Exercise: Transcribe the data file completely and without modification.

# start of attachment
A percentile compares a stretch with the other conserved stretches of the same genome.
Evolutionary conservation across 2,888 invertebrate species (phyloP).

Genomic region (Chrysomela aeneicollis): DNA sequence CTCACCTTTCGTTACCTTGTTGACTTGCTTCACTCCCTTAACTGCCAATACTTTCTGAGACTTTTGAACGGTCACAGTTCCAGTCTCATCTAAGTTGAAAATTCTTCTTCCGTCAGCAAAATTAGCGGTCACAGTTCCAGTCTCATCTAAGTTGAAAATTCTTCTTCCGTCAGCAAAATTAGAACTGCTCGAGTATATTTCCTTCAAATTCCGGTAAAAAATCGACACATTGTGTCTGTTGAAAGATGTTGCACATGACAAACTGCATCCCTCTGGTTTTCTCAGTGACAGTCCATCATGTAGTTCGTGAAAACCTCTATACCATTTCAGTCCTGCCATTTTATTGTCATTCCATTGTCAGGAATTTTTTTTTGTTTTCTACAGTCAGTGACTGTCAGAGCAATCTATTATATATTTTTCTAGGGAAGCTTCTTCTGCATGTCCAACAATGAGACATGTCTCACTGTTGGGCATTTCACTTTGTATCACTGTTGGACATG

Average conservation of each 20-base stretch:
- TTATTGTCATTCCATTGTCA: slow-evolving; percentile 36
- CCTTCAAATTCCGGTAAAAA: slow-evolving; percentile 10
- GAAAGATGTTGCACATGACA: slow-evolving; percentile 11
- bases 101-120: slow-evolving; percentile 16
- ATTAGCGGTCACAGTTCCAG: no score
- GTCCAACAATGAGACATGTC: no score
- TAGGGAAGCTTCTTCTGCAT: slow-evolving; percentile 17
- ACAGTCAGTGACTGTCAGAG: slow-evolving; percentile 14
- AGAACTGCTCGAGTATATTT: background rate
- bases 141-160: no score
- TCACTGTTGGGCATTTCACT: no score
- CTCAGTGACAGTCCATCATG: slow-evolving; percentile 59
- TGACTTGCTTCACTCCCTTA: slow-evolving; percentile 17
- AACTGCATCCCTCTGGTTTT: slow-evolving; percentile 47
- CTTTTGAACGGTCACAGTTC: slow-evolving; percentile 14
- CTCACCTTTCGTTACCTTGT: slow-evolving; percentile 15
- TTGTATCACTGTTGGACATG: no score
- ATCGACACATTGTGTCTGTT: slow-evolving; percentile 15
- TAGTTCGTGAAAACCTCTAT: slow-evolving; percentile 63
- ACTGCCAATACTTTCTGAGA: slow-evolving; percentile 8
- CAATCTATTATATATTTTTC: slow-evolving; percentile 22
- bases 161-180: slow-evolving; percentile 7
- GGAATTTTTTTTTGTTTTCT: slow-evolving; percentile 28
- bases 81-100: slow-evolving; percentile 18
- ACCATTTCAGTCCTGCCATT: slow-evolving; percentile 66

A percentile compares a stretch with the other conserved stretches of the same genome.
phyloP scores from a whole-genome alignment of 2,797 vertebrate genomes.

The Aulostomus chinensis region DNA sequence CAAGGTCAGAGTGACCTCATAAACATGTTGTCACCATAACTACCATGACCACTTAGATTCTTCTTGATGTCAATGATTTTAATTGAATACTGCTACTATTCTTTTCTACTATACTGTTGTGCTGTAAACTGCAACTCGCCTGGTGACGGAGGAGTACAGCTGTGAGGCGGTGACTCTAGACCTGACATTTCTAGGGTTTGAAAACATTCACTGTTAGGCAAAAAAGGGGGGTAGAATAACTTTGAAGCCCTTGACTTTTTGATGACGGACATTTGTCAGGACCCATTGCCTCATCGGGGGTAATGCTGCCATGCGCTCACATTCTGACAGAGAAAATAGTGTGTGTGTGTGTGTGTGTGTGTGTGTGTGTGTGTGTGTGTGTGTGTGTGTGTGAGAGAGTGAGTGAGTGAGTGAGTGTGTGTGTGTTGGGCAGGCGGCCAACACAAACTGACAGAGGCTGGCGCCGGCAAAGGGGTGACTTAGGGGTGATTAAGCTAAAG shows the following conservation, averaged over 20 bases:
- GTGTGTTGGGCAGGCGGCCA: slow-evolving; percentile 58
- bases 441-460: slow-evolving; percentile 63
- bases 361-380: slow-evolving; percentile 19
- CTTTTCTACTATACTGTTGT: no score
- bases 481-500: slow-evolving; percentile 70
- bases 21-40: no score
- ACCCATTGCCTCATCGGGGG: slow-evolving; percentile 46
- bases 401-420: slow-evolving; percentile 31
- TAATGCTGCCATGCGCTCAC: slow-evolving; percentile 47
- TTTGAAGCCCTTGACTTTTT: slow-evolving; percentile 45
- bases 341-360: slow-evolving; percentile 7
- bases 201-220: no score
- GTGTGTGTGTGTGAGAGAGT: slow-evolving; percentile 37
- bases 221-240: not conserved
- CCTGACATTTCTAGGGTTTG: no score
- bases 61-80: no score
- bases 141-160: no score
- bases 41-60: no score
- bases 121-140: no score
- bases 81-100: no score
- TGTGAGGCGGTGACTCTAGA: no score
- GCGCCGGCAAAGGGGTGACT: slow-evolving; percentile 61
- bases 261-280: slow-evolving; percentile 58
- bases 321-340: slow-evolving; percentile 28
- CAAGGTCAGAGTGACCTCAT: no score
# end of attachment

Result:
A percentile compares a stretch with the other conserved stretches of the same genome.
Evolutionary conservation across 2,888 invertebrate species (phyloP).

Genomic region (Chrysomela aeneicollis): DNA sequence CTCACCTTTCGTTACCTTGTTGACTTGCTTCACTCCCTTAACTGCCAATACTTTCTGAGACTTTTGAACGGTCACAGTTCCAGTCTCATCTAAGTTGAAAATTCTTCTTCCGTCAGCAAAATTAGCGGTCACAGTTCCAGTCTCATCTAAGTTGAAAATTCTTCTTCCGTCAGCAAAATTAGAACTGCTCGAGTATATTTCCTTCAAATTCCGGTAAAAAATCGACACATTGTGTCTGTTGAAAGATGTTGCACATGACAAACTGCATCCCTCTGGTTTTCTCAGTGACAGTCCATCATGTAGTTCGTGAAAACCTCTATACCATTTCAGTCCTGCCATTTTATTGTCATTCCATTGTCAGGAATTTTTTTTTGTTTTCTACAGTCAGTGACTGTCAGAGCAATCTATTATATATTTTTCTAGGGAAGCTTCTTCTGCATGTCCAACAATGAGACATGTCTCACTGTTGGGCATTTCACTTTGTATCACTGTTGGACATG

Average conservation of each 20-base stretch:
- TTATTGTCATTCCATTGTCA: slow-evolving; percentile 36
- CCTTCAAATTCCGGTAAAAA: slow-evolving; percentile 10
- GAAAGATGTTGCACATGACA: slow-evolving; percentile 11
- bases 101-120: slow-evolving; percentile 16
- ATTAGCGGTCACAGTTCCAG: no score
- GTCCAACAATGAGACATGTC: no score
- TAGGGAAGCTTCTTCTGCAT: slow-evolving; percentile 17
- ACAGTCAGTGACTGTCAGAG: slow-evolving; percentile 14
- AGAACTGCTCGAGTATATTT: background rate
- bases 141-160: no score
- TCACTGTTGGGCATTTCACT: no score
- CTCAGTGACAGTCCATCATG: slow-evolving; percentile 59
- TGACTTGCTTCACTCCCTTA: slow-evolving; percentile 17
- AACTGCATCCCTCTGGTTTT: slow-evolving; percentile 47
- CTTTTGAACGGTCACAGTTC: slow-evolving; percentile 14
- CTCACCTTTCGTTACCTTGT: slow-evolving; percentile 15
- TTGTATCACTGTTGGACATG: no score
- ATCGACACATTGTGTCTGTT: slow-evolving; percentile 15
- TAGTTCGTGAAAACCTCTAT: slow-evolving; percentile 63
- ACTGCCAATACTTTCTGAGA: slow-evolving; percentile 8
- CAATCTATTATATATTTTTC: slow-evolving; percentile 22
- bases 161-180: slow-evolving; percentile 7
- GGAATTTTTTTTTGTTTTCT: slow-evolving; percentile 28
- bases 81-100: slow-evolving; percentile 18
- ACCATTTCAGTCCTGCCATT: slow-evolving; percentile 66

A percentile compares a stretch with the other conserved stretches of the same genome.
phyloP scores from a whole-genome alignment of 2,797 vertebrate genomes.

The Aulostomus chinensis region DNA sequence CAAGGTCAGAGTGACCTCATAAACATGTTGTCACCATAACTACCATGACCACTTAGATTCTTCTTGATGTCAATGATTTTAATTGAATACTGCTACTATTCTTTTCTACTATACTGTTGTGCTGTAAACTGCAACTCGCCTGGTGACGGAGGAGTACAGCTGTGAGGCGGTGACTCTAGACCTGACATTTCTAGGGTTTGAAAACATTCACTGTTAGGCAAAAAAGGGGGGTAGAATAACTTTGAAGCCCTTGACTTTTTGATGACGGACATTTGTCAGGACCCATTGCCTCATCGGGGGTAATGCTGCCATGCGCTCACATTCTGACAGAGAAAATAGTGTGTGTGTGTGTGTGTGTGTGTGTGTGTGTGTGTGTGTGTGTGTGTGTGTGTGAGAGAGTGAGTGAGTGAGTGAGTGTGTGTGTGTTGGGCAGGCGGCCAACACAAACTGACAGAGGCTGGCGCCGGCAAAGGGGTGACTTAGGGGTGATTAAGCTAAAG shows the following conservation, averaged over 20 bases:
- GTGTGTTGGGCAGGCGGCCA: slow-evolving; percentile 58
- bases 441-460: slow-evolving; percentile 63
- bases 361-380: slow-evolving; percentile 19
- CTTTTCTACTATACTGTTGT: no score
- bases 481-500: slow-evolving; percentile 70
- bases 21-40: no score
- ACCCATTGCCTCATCGGGGG: slow-evolving; percentile 46
- bases 401-420: slow-evolving; percentile 31
- TAATGCTGCCATGCGCTCAC: slow-evolving; percentile 47
- TTTGAAGCCCTTGACTTTTT: slow-evolving; percentile 45
- bases 341-360: slow-evolving; percentile 7
- bases 201-220: no score
- GTGTGTGTGTGTGAGAGAGT: slow-evolving; percentile 37
- bases 221-240: not conserved
- CCTGACATTTCTAGGGTTTG: no score
- bases 61-80: no score
- bases 141-160: no score
- bases 41-60: no score
- bases 121-140: no score
- bases 81-100: no score
- TGTGAGGCGGTGACTCTAGA: no score
- GCGCCGGCAAAGGGGTGACT: slow-evolving; percentile 61
- bases 261-280: slow-evolving; percentile 58
- bases 321-340: slow-evolving; percentile 28
- CAAGGTCAGAGTGACCTCAT: no score